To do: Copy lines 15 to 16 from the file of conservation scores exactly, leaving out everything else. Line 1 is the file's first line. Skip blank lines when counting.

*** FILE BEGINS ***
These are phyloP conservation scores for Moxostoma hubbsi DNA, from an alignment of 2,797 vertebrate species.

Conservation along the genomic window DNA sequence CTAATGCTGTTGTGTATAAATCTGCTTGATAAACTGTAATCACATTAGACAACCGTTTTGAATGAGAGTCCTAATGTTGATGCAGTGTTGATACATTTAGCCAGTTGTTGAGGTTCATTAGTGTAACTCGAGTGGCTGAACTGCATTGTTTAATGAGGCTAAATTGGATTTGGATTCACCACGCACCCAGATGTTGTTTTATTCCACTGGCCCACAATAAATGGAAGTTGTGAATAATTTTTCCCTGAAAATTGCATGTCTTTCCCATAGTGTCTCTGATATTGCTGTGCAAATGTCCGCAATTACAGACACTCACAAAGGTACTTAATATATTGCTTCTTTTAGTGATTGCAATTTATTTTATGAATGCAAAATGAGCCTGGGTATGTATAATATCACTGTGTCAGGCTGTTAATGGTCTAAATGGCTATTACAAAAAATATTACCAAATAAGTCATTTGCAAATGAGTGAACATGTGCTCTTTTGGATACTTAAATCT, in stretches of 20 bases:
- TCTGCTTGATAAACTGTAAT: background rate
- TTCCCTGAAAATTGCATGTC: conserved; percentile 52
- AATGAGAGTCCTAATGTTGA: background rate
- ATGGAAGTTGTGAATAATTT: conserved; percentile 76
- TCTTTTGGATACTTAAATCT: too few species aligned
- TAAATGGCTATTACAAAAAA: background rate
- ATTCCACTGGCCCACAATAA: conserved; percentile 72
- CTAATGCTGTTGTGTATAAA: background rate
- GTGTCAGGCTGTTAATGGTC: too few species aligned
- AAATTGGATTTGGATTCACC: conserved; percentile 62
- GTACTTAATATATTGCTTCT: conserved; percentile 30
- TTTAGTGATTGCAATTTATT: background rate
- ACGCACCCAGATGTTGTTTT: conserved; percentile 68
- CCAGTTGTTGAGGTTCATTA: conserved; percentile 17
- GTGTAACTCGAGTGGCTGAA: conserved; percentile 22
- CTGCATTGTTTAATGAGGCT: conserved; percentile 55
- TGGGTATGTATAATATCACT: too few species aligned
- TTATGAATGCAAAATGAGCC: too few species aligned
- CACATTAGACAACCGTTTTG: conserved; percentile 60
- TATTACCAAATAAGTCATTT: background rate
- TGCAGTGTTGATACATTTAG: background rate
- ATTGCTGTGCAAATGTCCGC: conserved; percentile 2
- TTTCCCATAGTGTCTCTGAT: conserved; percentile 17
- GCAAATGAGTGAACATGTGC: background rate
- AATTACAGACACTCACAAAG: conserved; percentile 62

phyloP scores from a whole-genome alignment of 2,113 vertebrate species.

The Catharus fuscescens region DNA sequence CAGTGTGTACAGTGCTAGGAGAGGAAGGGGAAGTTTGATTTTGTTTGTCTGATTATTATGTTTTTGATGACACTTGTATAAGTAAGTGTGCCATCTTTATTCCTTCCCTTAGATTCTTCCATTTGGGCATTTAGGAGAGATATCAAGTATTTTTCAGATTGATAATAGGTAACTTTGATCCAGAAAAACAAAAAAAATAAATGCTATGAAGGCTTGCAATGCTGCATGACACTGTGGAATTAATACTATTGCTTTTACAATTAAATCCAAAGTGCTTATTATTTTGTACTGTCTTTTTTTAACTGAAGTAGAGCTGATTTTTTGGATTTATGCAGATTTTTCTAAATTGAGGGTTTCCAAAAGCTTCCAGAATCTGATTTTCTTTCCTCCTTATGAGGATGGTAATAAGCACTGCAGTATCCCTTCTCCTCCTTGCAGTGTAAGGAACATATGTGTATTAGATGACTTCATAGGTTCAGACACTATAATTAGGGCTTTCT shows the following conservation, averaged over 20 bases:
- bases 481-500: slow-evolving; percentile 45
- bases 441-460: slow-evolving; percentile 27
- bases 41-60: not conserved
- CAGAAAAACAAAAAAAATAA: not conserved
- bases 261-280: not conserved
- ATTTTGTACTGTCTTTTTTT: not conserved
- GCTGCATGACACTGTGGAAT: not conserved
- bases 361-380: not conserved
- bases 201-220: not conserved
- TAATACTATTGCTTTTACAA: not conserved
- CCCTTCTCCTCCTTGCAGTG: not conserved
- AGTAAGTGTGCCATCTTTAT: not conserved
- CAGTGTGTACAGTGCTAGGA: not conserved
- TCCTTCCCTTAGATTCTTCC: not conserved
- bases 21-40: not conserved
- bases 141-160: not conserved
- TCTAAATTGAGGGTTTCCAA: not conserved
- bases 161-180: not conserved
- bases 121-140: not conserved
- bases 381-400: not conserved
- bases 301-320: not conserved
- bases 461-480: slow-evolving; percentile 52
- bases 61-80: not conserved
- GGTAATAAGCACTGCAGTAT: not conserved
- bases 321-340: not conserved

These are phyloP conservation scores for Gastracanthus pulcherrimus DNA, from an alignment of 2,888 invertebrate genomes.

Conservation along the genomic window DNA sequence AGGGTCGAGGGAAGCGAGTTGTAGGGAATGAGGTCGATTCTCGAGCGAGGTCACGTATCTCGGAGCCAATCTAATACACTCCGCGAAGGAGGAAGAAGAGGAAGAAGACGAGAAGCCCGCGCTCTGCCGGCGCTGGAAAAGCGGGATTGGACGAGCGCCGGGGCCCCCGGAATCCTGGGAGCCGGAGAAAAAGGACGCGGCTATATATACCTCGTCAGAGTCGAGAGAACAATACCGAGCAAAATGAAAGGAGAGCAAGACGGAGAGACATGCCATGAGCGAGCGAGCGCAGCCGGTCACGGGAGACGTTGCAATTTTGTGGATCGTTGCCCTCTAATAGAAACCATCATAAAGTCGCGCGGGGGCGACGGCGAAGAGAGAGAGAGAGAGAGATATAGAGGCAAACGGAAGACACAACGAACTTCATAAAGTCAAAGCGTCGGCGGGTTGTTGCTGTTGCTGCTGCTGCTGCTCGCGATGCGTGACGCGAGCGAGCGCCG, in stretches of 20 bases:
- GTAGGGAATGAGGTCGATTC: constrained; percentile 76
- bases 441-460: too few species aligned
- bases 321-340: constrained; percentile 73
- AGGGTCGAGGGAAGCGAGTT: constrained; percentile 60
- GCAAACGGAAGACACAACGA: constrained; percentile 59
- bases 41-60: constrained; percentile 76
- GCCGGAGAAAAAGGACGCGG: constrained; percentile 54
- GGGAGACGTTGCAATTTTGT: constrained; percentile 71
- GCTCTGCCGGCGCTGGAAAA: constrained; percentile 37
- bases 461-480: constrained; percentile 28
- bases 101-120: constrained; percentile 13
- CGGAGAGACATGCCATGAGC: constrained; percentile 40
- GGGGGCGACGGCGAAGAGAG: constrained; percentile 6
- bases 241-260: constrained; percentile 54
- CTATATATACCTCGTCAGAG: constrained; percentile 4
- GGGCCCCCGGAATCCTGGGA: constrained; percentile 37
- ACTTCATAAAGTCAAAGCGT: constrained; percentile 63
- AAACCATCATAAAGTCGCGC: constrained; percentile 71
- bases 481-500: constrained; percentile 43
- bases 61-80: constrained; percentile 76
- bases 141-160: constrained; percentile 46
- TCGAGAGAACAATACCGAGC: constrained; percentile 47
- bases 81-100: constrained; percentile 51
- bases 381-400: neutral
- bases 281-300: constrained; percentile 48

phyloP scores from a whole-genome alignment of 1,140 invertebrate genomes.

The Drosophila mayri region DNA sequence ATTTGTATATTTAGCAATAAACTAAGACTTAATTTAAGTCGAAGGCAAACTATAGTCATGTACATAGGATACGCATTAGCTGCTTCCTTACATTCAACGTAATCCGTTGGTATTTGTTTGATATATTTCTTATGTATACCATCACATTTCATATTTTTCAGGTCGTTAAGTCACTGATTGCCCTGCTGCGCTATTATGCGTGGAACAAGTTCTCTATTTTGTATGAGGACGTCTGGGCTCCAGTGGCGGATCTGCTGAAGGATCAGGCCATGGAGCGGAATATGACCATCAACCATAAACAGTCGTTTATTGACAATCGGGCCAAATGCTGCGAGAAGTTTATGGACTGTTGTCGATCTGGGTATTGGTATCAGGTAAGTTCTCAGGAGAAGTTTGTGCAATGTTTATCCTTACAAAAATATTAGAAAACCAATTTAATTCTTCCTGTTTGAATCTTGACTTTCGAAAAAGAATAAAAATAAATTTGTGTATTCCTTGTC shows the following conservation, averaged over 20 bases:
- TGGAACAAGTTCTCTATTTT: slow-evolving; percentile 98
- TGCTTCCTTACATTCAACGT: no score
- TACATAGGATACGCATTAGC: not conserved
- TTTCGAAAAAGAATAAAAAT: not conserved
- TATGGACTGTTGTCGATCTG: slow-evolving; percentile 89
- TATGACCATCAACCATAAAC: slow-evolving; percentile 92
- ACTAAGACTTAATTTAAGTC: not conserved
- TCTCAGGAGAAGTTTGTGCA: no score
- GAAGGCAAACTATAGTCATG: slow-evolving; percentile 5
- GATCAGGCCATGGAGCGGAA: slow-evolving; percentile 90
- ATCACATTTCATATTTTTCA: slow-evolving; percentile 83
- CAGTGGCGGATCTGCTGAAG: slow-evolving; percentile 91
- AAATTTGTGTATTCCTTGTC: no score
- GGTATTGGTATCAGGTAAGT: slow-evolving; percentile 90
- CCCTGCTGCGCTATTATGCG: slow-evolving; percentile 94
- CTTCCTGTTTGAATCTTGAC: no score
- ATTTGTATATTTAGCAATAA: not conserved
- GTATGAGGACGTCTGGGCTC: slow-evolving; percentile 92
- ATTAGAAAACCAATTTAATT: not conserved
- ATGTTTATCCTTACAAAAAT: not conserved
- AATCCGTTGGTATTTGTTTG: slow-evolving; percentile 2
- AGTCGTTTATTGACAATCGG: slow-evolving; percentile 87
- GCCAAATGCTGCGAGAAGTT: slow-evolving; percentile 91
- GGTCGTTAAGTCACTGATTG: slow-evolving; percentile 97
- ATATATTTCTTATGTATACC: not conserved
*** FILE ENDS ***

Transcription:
- ACGCACCCAGATGTTGTTTT: conserved; percentile 68
- CCAGTTGTTGAGGTTCATTA: conserved; percentile 17